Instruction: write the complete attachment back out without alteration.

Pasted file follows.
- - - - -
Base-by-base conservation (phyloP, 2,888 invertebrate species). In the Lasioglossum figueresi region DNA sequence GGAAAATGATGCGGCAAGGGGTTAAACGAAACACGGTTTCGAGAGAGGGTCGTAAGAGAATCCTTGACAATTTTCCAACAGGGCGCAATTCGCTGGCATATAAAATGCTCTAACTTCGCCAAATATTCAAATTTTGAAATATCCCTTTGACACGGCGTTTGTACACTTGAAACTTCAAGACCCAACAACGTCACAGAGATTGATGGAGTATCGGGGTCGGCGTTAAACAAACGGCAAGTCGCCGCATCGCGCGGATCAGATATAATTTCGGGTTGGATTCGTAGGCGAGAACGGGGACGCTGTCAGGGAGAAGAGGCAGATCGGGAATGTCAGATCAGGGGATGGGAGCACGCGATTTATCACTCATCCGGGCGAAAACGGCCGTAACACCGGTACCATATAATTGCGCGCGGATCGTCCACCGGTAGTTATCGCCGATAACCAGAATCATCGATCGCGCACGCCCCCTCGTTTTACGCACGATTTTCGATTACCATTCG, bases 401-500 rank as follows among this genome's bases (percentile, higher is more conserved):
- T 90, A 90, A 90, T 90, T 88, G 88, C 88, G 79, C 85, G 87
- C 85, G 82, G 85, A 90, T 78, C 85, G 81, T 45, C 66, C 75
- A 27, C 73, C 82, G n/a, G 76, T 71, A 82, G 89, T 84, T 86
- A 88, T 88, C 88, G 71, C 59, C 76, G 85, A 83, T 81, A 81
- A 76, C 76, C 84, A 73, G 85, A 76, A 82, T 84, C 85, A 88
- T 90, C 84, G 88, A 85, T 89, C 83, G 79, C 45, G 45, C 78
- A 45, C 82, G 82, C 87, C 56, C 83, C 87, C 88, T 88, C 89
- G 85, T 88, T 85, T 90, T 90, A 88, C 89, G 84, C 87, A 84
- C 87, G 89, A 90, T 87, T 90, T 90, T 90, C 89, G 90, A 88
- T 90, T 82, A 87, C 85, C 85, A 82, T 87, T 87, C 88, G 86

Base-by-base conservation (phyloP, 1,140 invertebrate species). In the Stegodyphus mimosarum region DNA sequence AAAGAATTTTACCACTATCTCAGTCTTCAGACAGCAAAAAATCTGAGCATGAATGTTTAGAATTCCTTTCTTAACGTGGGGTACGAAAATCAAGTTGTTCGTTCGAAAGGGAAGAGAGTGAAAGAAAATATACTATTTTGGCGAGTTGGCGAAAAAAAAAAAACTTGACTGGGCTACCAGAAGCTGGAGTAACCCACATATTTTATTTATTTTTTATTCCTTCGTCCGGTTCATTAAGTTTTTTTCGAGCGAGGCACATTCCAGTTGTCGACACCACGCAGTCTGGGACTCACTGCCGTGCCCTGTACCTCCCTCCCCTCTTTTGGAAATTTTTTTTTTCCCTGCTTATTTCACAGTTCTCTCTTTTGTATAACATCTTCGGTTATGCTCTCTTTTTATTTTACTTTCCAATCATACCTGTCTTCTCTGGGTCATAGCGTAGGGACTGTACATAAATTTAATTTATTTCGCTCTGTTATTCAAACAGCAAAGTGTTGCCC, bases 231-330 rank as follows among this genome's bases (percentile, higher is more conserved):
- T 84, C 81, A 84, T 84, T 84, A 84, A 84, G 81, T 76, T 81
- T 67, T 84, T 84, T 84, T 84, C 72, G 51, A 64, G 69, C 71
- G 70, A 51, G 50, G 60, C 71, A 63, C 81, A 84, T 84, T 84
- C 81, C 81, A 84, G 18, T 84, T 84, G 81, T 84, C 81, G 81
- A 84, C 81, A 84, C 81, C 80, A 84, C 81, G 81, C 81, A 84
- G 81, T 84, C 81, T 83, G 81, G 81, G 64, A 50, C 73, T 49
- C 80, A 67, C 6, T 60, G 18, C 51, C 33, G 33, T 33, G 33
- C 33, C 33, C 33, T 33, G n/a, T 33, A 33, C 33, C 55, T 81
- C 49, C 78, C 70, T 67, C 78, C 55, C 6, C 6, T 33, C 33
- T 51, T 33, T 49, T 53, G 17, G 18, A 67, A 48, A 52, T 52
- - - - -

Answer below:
Base-by-base conservation (phyloP, 2,888 invertebrate species). In the Lasioglossum figueresi region DNA sequence GGAAAATGATGCGGCAAGGGGTTAAACGAAACACGGTTTCGAGAGAGGGTCGTAAGAGAATCCTTGACAATTTTCCAACAGGGCGCAATTCGCTGGCATATAAAATGCTCTAACTTCGCCAAATATTCAAATTTTGAAATATCCCTTTGACACGGCGTTTGTACACTTGAAACTTCAAGACCCAACAACGTCACAGAGATTGATGGAGTATCGGGGTCGGCGTTAAACAAACGGCAAGTCGCCGCATCGCGCGGATCAGATATAATTTCGGGTTGGATTCGTAGGCGAGAACGGGGACGCTGTCAGGGAGAAGAGGCAGATCGGGAATGTCAGATCAGGGGATGGGAGCACGCGATTTATCACTCATCCGGGCGAAAACGGCCGTAACACCGGTACCATATAATTGCGCGCGGATCGTCCACCGGTAGTTATCGCCGATAACCAGAATCATCGATCGCGCACGCCCCCTCGTTTTACGCACGATTTTCGATTACCATTCG, bases 401-500 rank as follows among this genome's bases (percentile, higher is more conserved):
- T 90, A 90, A 90, T 90, T 88, G 88, C 88, G 79, C 85, G 87
- C 85, G 82, G 85, A 90, T 78, C 85, G 81, T 45, C 66, C 75
- A 27, C 73, C 82, G n/a, G 76, T 71, A 82, G 89, T 84, T 86
- A 88, T 88, C 88, G 71, C 59, C 76, G 85, A 83, T 81, A 81
- A 76, C 76, C 84, A 73, G 85, A 76, A 82, T 84, C 85, A 88
- T 90, C 84, G 88, A 85, T 89, C 83, G 79, C 45, G 45, C 78
- A 45, C 82, G 82, C 87, C 56, C 83, C 87, C 88, T 88, C 89
- G 85, T 88, T 85, T 90, T 90, A 88, C 89, G 84, C 87, A 84
- C 87, G 89, A 90, T 87, T 90, T 90, T 90, C 89, G 90, A 88
- T 90, T 82, A 87, C 85, C 85, A 82, T 87, T 87, C 88, G 86

Base-by-base conservation (phyloP, 1,140 invertebrate species). In the Stegodyphus mimosarum region DNA sequence AAAGAATTTTACCACTATCTCAGTCTTCAGACAGCAAAAAATCTGAGCATGAATGTTTAGAATTCCTTTCTTAACGTGGGGTACGAAAATCAAGTTGTTCGTTCGAAAGGGAAGAGAGTGAAAGAAAATATACTATTTTGGCGAGTTGGCGAAAAAAAAAAAACTTGACTGGGCTACCAGAAGCTGGAGTAACCCACATATTTTATTTATTTTTTATTCCTTCGTCCGGTTCATTAAGTTTTTTTCGAGCGAGGCACATTCCAGTTGTCGACACCACGCAGTCTGGGACTCACTGCCGTGCCCTGTACCTCCCTCCCCTCTTTTGGAAATTTTTTTTTTCCCTGCTTATTTCACAGTTCTCTCTTTTGTATAACATCTTCGGTTATGCTCTCTTTTTATTTTACTTTCCAATCATACCTGTCTTCTCTGGGTCATAGCGTAGGGACTGTACATAAATTTAATTTATTTCGCTCTGTTATTCAAACAGCAAAGTGTTGCCC, bases 231-330 rank as follows among this genome's bases (percentile, higher is more conserved):
- T 84, C 81, A 84, T 84, T 84, A 84, A 84, G 81, T 76, T 81
- T 67, T 84, T 84, T 84, T 84, C 72, G 51, A 64, G 69, C 71
- G 70, A 51, G 50, G 60, C 71, A 63, C 81, A 84, T 84, T 84
- C 81, C 81, A 84, G 18, T 84, T 84, G 81, T 84, C 81, G 81
- A 84, C 81, A 84, C 81, C 80, A 84, C 81, G 81, C 81, A 84
- G 81, T 84, C 81, T 83, G 81, G 81, G 64, A 50, C 73, T 49
- C 80, A 67, C 6, T 60, G 18, C 51, C 33, G 33, T 33, G 33
- C 33, C 33, C 33, T 33, G n/a, T 33, A 33, C 33, C 55, T 81
- C 49, C 78, C 70, T 67, C 78, C 55, C 6, C 6, T 33, C 33
- T 51, T 33, T 49, T 53, G 17, G 18, A 67, A 48, A 52, T 52